New York reports new whooping cough cases

The Tioga County Health Department in New York state has reported five new cases of pertussis, or whooping cough, this week.

Pertussis begins with flu-like symptoms, including runny nose and low-grade fever, but it can evolve over two weeks to include a very severe cough and difficulty breathing, according to

Those who are suspected of being infected are being urged to seek help.

“"They should immediately go see their medical provider, then go to an emergency room,” Tina Slavik, of the Tioga County Health Department, told “The local doctors and emergency rooms are aware that there are cases of pertussis in the area, so therefore they know how to look for and screen for it more accurately.”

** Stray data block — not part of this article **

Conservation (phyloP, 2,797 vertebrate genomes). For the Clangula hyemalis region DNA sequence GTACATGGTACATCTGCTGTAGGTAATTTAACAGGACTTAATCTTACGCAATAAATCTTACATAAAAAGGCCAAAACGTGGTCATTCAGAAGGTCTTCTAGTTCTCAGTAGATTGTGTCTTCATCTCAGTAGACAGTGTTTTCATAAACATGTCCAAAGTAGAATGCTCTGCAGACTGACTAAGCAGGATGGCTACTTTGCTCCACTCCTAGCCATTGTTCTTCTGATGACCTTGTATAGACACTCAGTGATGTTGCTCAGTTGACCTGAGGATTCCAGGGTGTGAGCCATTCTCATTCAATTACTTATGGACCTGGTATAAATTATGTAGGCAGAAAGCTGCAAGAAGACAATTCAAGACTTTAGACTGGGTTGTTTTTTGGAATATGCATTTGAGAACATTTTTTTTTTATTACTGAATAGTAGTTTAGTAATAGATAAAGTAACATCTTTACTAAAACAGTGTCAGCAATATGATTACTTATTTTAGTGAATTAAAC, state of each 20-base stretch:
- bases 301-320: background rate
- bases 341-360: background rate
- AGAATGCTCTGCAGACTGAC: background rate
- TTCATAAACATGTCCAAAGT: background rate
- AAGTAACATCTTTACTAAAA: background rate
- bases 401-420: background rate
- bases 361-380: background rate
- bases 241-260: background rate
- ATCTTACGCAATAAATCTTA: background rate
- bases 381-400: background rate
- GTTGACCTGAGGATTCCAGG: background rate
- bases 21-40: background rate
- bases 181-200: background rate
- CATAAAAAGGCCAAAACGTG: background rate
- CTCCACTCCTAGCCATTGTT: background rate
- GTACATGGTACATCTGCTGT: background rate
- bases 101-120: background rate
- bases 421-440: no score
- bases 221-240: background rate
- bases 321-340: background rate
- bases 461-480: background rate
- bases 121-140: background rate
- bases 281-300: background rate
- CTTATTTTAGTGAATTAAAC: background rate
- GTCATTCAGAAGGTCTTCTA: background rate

New York is only one of several states that are seeing a rise in the prevalence of pertussis this year. It joins Idaho, Michigan, Ohio, Oregon, Nebraska, South Carolina and Texas in reporting major increases. Arizona, Indiana, Iowa, Wisconsin and New York are all on track to exceed their last year’s totals, according to CIDRAP News.

California health officials have speculated that the rise could be at least partially attributable to gaps in tetanus, diphtheria and pertussis vaccine coverage. Seven infants in the state, all under the age of three, have died this year from the illness.

Newborns and infants are most vulnerable to pertussis. Infants and those who expect to be near infants should be immunized with the DTaP vaccine. Infants are often exposed to the disease by people who do not even realize they are carrying it, according to the Centers for Disease Control. Any adults and adolescents that were immunized as children should receive the vaccine again, as its effects can wane over time.